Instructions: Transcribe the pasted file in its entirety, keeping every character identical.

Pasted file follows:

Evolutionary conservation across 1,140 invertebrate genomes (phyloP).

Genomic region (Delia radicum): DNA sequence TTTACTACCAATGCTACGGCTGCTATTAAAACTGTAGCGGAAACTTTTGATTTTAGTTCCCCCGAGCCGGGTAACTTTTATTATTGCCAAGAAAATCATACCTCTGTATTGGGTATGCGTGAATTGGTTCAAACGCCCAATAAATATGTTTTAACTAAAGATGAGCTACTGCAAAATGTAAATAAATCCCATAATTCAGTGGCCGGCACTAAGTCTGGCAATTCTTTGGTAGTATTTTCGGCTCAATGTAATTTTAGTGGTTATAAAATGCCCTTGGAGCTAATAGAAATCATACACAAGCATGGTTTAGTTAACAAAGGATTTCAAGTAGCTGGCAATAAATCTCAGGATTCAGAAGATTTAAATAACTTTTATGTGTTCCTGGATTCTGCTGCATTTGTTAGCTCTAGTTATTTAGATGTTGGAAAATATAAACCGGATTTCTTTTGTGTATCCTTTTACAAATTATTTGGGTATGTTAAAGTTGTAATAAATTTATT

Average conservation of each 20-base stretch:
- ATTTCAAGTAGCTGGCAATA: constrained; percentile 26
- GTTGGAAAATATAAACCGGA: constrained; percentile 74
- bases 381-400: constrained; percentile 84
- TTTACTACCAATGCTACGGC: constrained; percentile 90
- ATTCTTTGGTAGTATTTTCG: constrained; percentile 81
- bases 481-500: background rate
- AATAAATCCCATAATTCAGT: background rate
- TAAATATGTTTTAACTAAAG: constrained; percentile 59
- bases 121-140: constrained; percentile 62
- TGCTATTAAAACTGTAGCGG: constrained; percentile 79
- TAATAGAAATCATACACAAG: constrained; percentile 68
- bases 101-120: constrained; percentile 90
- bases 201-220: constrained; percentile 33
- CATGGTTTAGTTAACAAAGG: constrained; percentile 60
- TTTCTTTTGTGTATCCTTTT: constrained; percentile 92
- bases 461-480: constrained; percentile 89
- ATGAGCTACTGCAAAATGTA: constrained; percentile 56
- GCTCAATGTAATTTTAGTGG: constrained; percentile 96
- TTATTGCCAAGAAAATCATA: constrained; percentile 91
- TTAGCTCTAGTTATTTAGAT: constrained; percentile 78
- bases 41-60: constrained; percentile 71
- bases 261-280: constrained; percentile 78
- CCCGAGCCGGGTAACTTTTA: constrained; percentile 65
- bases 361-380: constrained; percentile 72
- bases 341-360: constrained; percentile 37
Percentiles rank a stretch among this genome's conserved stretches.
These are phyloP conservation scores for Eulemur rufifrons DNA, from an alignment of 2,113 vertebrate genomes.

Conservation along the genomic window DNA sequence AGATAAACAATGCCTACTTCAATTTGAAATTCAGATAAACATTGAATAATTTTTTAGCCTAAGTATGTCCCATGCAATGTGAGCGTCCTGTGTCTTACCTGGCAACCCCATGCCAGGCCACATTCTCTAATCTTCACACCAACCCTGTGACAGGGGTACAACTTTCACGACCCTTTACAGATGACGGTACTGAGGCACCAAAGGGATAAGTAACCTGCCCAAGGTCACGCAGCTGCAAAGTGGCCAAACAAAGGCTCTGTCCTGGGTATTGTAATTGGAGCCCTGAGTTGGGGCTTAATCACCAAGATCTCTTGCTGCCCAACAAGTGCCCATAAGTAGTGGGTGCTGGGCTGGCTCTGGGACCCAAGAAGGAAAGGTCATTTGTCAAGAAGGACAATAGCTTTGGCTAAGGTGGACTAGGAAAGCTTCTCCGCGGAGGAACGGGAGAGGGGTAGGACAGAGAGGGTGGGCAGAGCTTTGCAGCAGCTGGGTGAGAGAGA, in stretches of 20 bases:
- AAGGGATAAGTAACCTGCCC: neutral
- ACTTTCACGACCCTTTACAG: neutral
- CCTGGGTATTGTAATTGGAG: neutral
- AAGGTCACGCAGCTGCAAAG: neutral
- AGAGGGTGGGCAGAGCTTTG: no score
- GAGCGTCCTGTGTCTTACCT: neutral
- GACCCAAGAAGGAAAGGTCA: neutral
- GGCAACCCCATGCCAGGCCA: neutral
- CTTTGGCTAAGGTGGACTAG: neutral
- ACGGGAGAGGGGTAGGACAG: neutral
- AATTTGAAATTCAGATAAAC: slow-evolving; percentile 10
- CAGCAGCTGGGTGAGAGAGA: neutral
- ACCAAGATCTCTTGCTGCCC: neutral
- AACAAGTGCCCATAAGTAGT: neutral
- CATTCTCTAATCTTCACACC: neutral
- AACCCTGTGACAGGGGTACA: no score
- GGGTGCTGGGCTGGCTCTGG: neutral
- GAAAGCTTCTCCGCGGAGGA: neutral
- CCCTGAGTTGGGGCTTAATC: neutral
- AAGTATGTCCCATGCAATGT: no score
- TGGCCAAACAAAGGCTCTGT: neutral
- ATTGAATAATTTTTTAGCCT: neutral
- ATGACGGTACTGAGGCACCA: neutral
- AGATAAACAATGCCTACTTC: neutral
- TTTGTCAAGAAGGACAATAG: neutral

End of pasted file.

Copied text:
Evolutionary conservation across 1,140 invertebrate genomes (phyloP).

Genomic region (Delia radicum): DNA sequence TTTACTACCAATGCTACGGCTGCTATTAAAACTGTAGCGGAAACTTTTGATTTTAGTTCCCCCGAGCCGGGTAACTTTTATTATTGCCAAGAAAATCATACCTCTGTATTGGGTATGCGTGAATTGGTTCAAACGCCCAATAAATATGTTTTAACTAAAGATGAGCTACTGCAAAATGTAAATAAATCCCATAATTCAGTGGCCGGCACTAAGTCTGGCAATTCTTTGGTAGTATTTTCGGCTCAATGTAATTTTAGTGGTTATAAAATGCCCTTGGAGCTAATAGAAATCATACACAAGCATGGTTTAGTTAACAAAGGATTTCAAGTAGCTGGCAATAAATCTCAGGATTCAGAAGATTTAAATAACTTTTATGTGTTCCTGGATTCTGCTGCATTTGTTAGCTCTAGTTATTTAGATGTTGGAAAATATAAACCGGATTTCTTTTGTGTATCCTTTTACAAATTATTTGGGTATGTTAAAGTTGTAATAAATTTATT

Average conservation of each 20-base stretch:
- ATTTCAAGTAGCTGGCAATA: constrained; percentile 26
- GTTGGAAAATATAAACCGGA: constrained; percentile 74
- bases 381-400: constrained; percentile 84
- TTTACTACCAATGCTACGGC: constrained; percentile 90
- ATTCTTTGGTAGTATTTTCG: constrained; percentile 81
- bases 481-500: background rate
- AATAAATCCCATAATTCAGT: background rate
- TAAATATGTTTTAACTAAAG: constrained; percentile 59
- bases 121-140: constrained; percentile 62
- TGCTATTAAAACTGTAGCGG: constrained; percentile 79
- TAATAGAAATCATACACAAG: constrained; percentile 68
- bases 101-120: constrained; percentile 90
- bases 201-220: constrained; percentile 33
- CATGGTTTAGTTAACAAAGG: constrained; percentile 60
- TTTCTTTTGTGTATCCTTTT: constrained; percentile 92
- bases 461-480: constrained; percentile 89
- ATGAGCTACTGCAAAATGTA: constrained; percentile 56
- GCTCAATGTAATTTTAGTGG: constrained; percentile 96
- TTATTGCCAAGAAAATCATA: constrained; percentile 91
- TTAGCTCTAGTTATTTAGAT: constrained; percentile 78
- bases 41-60: constrained; percentile 71
- bases 261-280: constrained; percentile 78
- CCCGAGCCGGGTAACTTTTA: constrained; percentile 65
- bases 361-380: constrained; percentile 72
- bases 341-360: constrained; percentile 37
Percentiles rank a stretch among this genome's conserved stretches.
These are phyloP conservation scores for Eulemur rufifrons DNA, from an alignment of 2,113 vertebrate genomes.

Conservation along the genomic window DNA sequence AGATAAACAATGCCTACTTCAATTTGAAATTCAGATAAACATTGAATAATTTTTTAGCCTAAGTATGTCCCATGCAATGTGAGCGTCCTGTGTCTTACCTGGCAACCCCATGCCAGGCCACATTCTCTAATCTTCACACCAACCCTGTGACAGGGGTACAACTTTCACGACCCTTTACAGATGACGGTACTGAGGCACCAAAGGGATAAGTAACCTGCCCAAGGTCACGCAGCTGCAAAGTGGCCAAACAAAGGCTCTGTCCTGGGTATTGTAATTGGAGCCCTGAGTTGGGGCTTAATCACCAAGATCTCTTGCTGCCCAACAAGTGCCCATAAGTAGTGGGTGCTGGGCTGGCTCTGGGACCCAAGAAGGAAAGGTCATTTGTCAAGAAGGACAATAGCTTTGGCTAAGGTGGACTAGGAAAGCTTCTCCGCGGAGGAACGGGAGAGGGGTAGGACAGAGAGGGTGGGCAGAGCTTTGCAGCAGCTGGGTGAGAGAGA, in stretches of 20 bases:
- AAGGGATAAGTAACCTGCCC: neutral
- ACTTTCACGACCCTTTACAG: neutral
- CCTGGGTATTGTAATTGGAG: neutral
- AAGGTCACGCAGCTGCAAAG: neutral
- AGAGGGTGGGCAGAGCTTTG: no score
- GAGCGTCCTGTGTCTTACCT: neutral
- GACCCAAGAAGGAAAGGTCA: neutral
- GGCAACCCCATGCCAGGCCA: neutral
- CTTTGGCTAAGGTGGACTAG: neutral
- ACGGGAGAGGGGTAGGACAG: neutral
- AATTTGAAATTCAGATAAAC: slow-evolving; percentile 10
- CAGCAGCTGGGTGAGAGAGA: neutral
- ACCAAGATCTCTTGCTGCCC: neutral
- AACAAGTGCCCATAAGTAGT: neutral
- CATTCTCTAATCTTCACACC: neutral
- AACCCTGTGACAGGGGTACA: no score
- GGGTGCTGGGCTGGCTCTGG: neutral
- GAAAGCTTCTCCGCGGAGGA: neutral
- CCCTGAGTTGGGGCTTAATC: neutral
- AAGTATGTCCCATGCAATGT: no score
- TGGCCAAACAAAGGCTCTGT: neutral
- ATTGAATAATTTTTTAGCCT: neutral
- ATGACGGTACTGAGGCACCA: neutral
- AGATAAACAATGCCTACTTC: neutral
- TTTGTCAAGAAGGACAATAG: neutral